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Memphite Relief Returned April 17, 2001
by Angela M.H. Schuster


The looted goddess relief from Memphis
(The Metropolitan Museum of Art, New York) [LARGER IMAGE]

A relief of a goddess, carved during the reign of the Dynasty XIX pharaoh Seti I (r. 1294-1279 B.C.) and looted from the ancient city of Memphis, just south of Cairo, has been returned to the Arab Republic of Egypt. The limestone panel was on view at the Metropolitan Museum of Art, where it had been on loan from a private collector since 1996.


Photo of the chapel of Seti I at Memphis, taken shortly after its excavation in 1948, shows the Met Panel in situ.
(Courtesy the Arab Republic of Egypt) [LARGER IMAGE]

Last April, Jacobus van Dijk, an Egyptologist at the University of Groningen in the Netherlands and specialist in the monuments of Memphis, noticed the relief on display in the Metropolitan. He remembered having seen it in a photograph of a chapel of Seti I taken soon after its excavation by the Egyptian Antiquities Service in 1948. The photograph shows the panel, somewhat askew, in the back of the room. Van Djik shared his findings with Dorothea Arnold, the Met's Lila Acheson Wallace Curator of Egyptian Art, who brought the relief's provenience to the attention of its current owner. The Met subsequently arranged to purchase the work and negotiated its return to Egypt.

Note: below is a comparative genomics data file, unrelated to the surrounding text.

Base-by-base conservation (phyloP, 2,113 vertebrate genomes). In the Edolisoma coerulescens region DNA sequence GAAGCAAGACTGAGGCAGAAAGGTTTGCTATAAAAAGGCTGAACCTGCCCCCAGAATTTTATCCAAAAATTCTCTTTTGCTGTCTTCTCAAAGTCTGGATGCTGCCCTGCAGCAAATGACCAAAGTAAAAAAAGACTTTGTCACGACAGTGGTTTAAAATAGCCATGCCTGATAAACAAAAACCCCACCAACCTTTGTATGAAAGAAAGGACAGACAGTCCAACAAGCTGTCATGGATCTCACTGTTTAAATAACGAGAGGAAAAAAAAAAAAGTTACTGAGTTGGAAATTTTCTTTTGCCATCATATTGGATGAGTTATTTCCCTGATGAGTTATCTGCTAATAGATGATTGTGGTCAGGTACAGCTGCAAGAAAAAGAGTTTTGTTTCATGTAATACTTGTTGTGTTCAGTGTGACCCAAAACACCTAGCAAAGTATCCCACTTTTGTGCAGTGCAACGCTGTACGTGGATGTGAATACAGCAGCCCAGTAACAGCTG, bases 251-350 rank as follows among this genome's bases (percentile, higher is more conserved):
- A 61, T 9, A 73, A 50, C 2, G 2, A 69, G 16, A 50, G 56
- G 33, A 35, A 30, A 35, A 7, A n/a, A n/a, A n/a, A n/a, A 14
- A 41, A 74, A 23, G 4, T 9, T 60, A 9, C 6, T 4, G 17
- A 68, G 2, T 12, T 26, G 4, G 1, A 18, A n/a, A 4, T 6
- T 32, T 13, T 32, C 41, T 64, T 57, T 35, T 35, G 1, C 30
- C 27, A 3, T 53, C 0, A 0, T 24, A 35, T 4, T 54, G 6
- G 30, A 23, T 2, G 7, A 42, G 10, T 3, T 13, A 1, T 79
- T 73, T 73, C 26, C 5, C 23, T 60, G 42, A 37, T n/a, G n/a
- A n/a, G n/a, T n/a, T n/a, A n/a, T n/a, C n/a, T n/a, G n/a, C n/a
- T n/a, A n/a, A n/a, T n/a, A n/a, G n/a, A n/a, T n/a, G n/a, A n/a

The panel, 12.5 inches high and 19.4 inches wide, was once part of a much larger scene, which included an image of Seti I. The goddess bends forward; similar works attest that she was once seen offering her breast to the pharaoh, divine nourishment.

"Today is a very special day," said Egyptian ambassador Mahmoud Allam, "for it marks an important collaboration with the people of the Metropolitan Museum, whom we consider good friends of Egypt."

Right, Dorothea Arnold of the Metropolitan Museum presents the relief to Egyptian ambassador Mahmoud Allam. (Angela M.H. Schuster) [LARGER IMAGE]


The panel was owned for many years by Mrs. Richard Rodgers, wife of the American composer. It was sold to another private collector on May 22, 1981. Its most recent owner inherited the panel from the purchaser.

© 2001 by the Archaeological Institute of America